Growing Pains

Acts is an amazing history of how God unleashed the gospel into the world through the church. Yale historian, Kenneth Scott Latourette notes, “Never in so short a time has any other religious faith, or for that matter, any other set of ideas, religious, political, or economic, ever achieved so commanding a position in such an important culture without the aid of physical force, or social or cultural prestige.”

This is all the more amazing considering the gospel faced one obstacle after another. Beginning in chapter 4, there is persecution from outside the church. In chapter 5, we see corruption within the church, and more persecution from outside the church. And now in chapter 6, something new.

In verses 1 and 7, Luke shows us how the church is thriving and more and more people are coming to faith in Christ, in spite of all these obstacles. But in between verses 1 and 7, he exposes a problem that threatens to divide the church and distract her from her mission in the world.

In the end, we learn that God means to unleash the gospel and win the world through a people who say “It’s not about me. I will do whatever it takes for the sake of the mission and His glory.”

Scripture: Acts 6:1-7; Luke 17:10; Mark 10:44-45; John 13:12-17; 1 Peter 4:10

Unacceptable Love Part 2

Before a parent would die for their child, they die to self. Love is not first found in the big outward acts of dying for another person, but inwardly dying to self. Love, as demonstrated by Jesus in washing His disciple’s feet, is laying aside status and forsaking entitlement to pursue the holiness of another person.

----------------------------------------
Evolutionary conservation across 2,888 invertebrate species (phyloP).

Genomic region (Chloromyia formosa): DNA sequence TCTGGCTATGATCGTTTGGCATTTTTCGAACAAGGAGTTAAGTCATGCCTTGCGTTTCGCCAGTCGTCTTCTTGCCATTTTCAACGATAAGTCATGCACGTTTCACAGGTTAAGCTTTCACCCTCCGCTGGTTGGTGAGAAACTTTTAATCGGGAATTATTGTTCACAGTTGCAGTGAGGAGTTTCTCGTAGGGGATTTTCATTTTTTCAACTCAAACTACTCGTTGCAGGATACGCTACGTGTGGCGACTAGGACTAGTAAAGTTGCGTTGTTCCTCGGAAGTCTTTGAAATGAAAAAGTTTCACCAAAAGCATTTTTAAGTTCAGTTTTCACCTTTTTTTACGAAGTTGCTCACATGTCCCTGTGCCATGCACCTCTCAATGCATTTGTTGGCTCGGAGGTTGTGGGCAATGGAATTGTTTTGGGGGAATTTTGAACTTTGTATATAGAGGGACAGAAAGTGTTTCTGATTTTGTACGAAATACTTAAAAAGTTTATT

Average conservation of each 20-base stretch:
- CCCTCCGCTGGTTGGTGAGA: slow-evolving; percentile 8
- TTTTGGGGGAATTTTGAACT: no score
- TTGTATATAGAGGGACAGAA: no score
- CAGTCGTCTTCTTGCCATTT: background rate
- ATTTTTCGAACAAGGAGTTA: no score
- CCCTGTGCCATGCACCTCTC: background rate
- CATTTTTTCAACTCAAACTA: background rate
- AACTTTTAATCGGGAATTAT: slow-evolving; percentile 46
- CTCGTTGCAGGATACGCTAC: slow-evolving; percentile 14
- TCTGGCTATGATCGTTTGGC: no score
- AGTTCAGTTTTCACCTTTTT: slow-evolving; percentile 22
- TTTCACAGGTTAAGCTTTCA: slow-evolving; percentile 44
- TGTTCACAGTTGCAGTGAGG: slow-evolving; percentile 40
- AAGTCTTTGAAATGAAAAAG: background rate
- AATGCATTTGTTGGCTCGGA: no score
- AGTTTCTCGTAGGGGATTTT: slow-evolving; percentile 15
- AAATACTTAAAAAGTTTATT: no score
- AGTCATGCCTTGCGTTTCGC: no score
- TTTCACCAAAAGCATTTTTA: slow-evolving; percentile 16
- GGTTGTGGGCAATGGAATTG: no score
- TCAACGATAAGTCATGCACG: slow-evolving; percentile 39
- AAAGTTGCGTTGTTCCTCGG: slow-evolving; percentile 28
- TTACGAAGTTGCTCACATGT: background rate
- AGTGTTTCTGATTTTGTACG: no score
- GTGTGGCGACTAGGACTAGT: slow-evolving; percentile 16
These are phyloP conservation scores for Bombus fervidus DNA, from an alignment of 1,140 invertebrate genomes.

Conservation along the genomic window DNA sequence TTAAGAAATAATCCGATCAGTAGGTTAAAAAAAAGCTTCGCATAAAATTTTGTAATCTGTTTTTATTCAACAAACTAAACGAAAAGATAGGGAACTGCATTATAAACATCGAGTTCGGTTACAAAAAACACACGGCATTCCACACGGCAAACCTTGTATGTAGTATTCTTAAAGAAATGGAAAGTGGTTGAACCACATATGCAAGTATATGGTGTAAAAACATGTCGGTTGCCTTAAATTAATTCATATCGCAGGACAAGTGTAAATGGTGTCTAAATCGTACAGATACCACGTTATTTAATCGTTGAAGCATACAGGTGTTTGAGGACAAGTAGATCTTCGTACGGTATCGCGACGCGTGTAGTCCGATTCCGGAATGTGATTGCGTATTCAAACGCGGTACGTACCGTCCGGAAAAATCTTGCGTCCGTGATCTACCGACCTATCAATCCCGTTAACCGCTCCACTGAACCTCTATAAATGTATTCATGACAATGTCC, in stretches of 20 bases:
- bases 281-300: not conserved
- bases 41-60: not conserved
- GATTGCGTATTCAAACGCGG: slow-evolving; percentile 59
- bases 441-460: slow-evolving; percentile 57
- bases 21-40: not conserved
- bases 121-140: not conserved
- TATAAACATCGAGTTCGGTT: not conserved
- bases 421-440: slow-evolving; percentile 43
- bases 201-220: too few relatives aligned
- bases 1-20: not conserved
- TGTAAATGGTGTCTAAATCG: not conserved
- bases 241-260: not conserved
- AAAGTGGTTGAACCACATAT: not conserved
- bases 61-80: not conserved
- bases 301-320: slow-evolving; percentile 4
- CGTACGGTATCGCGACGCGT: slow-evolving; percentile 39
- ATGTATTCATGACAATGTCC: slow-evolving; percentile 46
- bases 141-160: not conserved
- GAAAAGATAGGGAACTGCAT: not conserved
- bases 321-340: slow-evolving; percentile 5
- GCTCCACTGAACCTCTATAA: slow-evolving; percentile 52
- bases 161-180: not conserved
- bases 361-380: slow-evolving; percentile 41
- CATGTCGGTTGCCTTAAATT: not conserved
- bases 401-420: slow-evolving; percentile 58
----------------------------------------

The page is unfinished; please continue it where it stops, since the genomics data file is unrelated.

Scripture: John 13:31-35

Unacceptable Love Part 1

Jesus calls His people to love one another with a supernatural love, so much so as to joyfully participate in one another’s pursuit of holiness.

Scripture: John 1:1-17

The Prophet Elijah

The most significant problem of both the Old and New Testaments is idolatry. And for that matter, the greatest problem that we face is also idolatry.

Elijah was a man called by God to confront idolatry in the most convincing way. It is a story like none other. But Elijah shows us that even God’s choicest servants can suffer from profound weakness.

Elijah confronted Israel’s idolatry and those who propagated it. He won the most unimaginable victory and drew the hearts of God’s people back to Him. However, he then wandered into the wilderness and suffered greatly with depression and wanted to give up.

His life shows us the reality of life in God’s service.

Scripture: 1 Kings 18